The list of galleries participating in the 2010 edition of Art Basel Miami Beach has just been released and there are no surprises when it comes to which local spaces made the cut. The Fredric Snitzer Gallery will return while Alejandra von Hartz Fine Arts in Wywnwood, the only other local represented, will make its first appearance inside the big December tent.
Snitzer's return is entirely expected. He is the only South Florida representative on the Basel selection committee and a staple of the fair since its inception. The von Hartz selection lifts eyebrows because the space represents mostly Latin American artists with little if any connection to Miami.
Art Basel Miami Beach's selection committee has long been knocked as snobbish by locals who pay the $500 application fee each year only to get a rejection letter in the mail. In most international cities where major fairs are hosted, selection committees usually make a great effort to provide a wide-ranging representation of the host city's gallery culture. In Maastricht, for example, the world's leading art and antiques fair, TEFAF, invites local spaces to the show, as do Art Basel in Switzerland and New York's Armory Show.
One wonders why Miami is different. Is Snitzer a voice in the wilderness among his Basel selection committee colleagues? Or are there other interests behind what many local dealers call a Basel blockade? Either way, the European fair, which has revolutionized the local scene during the past decade, can no longer deflect the noticeable absence of important local figures such as Brook Dorsch and David Castillo, among others.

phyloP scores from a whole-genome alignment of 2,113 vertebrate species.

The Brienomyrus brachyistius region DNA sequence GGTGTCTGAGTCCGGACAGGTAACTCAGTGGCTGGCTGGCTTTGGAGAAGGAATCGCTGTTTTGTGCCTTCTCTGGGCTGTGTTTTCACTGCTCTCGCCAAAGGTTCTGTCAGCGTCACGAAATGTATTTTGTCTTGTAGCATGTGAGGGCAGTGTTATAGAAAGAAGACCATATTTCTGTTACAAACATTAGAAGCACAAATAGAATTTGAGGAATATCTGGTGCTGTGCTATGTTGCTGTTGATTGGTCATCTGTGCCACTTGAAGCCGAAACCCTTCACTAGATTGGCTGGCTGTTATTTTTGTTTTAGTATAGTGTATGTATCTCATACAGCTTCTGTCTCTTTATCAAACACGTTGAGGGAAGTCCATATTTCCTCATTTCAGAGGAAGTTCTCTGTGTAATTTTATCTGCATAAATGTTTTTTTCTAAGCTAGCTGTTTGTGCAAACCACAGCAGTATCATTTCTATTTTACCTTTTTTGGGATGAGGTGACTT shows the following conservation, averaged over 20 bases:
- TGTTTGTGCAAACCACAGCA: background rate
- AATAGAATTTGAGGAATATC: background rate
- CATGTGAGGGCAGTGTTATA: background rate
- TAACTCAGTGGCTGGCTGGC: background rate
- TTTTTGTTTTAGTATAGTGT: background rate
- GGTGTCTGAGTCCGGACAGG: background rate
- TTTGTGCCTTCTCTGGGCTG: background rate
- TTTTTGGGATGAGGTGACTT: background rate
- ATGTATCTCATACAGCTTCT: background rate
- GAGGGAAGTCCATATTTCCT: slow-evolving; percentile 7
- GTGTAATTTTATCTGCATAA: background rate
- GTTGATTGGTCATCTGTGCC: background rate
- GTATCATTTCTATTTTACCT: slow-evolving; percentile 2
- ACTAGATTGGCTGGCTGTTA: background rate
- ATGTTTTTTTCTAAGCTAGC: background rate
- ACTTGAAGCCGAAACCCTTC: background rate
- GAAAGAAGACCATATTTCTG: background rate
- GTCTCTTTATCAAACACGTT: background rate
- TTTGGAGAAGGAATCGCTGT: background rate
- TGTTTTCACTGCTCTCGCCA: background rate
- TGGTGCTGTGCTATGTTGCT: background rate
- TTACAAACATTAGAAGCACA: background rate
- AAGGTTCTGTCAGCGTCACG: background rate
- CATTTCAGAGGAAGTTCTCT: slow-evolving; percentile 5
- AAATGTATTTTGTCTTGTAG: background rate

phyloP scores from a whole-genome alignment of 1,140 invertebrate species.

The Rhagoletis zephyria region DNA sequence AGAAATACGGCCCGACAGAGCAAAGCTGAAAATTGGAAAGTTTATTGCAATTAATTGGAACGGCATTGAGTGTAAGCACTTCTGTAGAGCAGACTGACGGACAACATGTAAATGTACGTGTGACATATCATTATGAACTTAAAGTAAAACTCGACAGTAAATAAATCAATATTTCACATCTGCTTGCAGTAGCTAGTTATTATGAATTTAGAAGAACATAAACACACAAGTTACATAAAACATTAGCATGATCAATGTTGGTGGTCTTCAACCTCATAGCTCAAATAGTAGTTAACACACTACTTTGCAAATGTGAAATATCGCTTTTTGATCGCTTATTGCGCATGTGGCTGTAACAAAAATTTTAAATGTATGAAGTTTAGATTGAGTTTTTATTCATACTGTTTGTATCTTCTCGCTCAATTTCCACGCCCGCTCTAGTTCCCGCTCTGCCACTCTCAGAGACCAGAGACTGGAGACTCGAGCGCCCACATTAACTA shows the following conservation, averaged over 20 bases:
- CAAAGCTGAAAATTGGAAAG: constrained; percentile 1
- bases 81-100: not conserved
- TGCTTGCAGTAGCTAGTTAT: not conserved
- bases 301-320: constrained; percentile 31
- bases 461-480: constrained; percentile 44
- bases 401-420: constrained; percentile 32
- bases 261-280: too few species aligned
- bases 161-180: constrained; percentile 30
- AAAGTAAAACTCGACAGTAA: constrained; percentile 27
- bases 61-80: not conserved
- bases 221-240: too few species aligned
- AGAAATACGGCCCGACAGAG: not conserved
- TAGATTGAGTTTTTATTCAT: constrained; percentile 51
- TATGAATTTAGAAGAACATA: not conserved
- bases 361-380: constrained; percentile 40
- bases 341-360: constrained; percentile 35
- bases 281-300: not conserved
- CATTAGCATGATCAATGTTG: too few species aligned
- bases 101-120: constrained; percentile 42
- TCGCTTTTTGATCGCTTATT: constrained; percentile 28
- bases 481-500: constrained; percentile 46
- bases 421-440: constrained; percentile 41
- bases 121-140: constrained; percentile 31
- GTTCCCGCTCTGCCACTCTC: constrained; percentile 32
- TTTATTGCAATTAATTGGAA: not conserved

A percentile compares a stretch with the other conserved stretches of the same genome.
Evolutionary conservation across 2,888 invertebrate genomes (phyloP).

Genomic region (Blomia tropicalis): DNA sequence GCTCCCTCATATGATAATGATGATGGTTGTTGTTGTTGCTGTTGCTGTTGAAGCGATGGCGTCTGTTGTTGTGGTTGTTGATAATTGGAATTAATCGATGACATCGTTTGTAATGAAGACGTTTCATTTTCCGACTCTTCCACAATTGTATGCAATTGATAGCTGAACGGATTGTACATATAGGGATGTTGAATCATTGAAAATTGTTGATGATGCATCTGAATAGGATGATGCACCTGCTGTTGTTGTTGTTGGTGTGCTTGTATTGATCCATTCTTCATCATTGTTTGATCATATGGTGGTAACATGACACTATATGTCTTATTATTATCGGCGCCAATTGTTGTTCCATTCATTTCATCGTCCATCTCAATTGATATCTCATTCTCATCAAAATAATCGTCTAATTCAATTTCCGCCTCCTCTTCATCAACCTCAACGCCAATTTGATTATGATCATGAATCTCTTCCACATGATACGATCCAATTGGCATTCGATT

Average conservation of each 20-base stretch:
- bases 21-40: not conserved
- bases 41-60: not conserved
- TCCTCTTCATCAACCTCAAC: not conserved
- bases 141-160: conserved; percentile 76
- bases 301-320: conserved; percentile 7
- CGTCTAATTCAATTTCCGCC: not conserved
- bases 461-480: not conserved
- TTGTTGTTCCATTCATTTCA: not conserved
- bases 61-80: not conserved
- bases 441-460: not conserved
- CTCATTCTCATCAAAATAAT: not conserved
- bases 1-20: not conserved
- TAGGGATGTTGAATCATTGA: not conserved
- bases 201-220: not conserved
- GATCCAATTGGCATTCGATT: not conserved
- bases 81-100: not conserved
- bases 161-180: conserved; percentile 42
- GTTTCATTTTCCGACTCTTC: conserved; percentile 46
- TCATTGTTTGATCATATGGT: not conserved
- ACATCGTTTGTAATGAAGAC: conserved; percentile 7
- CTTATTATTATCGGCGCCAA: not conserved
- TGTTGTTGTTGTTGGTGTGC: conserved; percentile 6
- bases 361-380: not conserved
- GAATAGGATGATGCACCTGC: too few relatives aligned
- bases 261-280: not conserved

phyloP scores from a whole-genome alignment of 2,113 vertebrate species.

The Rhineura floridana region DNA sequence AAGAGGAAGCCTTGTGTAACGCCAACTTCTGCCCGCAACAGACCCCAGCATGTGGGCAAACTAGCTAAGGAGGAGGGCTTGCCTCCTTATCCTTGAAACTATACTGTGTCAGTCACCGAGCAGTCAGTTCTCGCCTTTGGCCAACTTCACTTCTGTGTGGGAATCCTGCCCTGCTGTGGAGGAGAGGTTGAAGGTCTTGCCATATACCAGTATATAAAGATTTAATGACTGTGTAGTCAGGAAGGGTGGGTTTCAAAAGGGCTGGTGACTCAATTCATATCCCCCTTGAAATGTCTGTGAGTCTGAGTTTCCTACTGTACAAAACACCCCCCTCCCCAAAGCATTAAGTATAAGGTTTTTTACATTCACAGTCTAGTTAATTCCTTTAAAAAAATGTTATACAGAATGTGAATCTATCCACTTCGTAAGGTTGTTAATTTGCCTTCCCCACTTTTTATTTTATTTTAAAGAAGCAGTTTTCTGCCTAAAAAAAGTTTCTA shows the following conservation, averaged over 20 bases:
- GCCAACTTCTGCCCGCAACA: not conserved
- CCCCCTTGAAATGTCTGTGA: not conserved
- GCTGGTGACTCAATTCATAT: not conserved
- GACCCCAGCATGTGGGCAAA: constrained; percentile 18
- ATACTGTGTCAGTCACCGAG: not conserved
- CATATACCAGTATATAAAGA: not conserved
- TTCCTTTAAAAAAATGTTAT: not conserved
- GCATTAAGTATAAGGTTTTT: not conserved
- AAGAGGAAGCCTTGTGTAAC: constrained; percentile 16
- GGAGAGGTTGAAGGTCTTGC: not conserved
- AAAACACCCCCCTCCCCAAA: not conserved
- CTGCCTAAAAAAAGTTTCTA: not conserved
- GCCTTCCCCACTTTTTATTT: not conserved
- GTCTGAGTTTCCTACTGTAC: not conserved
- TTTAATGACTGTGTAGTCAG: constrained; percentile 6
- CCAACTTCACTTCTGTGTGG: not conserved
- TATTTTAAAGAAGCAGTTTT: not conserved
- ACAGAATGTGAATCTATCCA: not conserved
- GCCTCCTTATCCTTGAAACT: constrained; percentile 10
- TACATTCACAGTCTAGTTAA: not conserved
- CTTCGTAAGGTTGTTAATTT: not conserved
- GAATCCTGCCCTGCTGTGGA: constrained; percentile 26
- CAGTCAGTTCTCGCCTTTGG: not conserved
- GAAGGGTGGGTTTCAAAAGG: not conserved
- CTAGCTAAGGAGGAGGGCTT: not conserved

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Fred Snitzer has informed Cultist that two other South Florida galleries will be participating at ABMB this year. Coral Gables' Cernuda Arte and Palm Beach's Gavlak Gallery. The first represents mostly dead Cuban modern masters, the other emerging and established international artists. Neither features Miami talent.
Snitzer adds that this year ABMB received 20 percent more applicants than last year's confab which boasted 275 galleries compared to the next edition's anemic 250.
"My presence on the committee is to give insight and advocate for the South Florida Galleries," Snitzer writes. "Of the 12 to 14 member selection committee I have one vote." He adds that other major fairs offer easier acceptance to not only Miami galleries, but any gallery. "ABMB is an extremely selective fair. I have been an advocate for Miami-based artists for 34 years."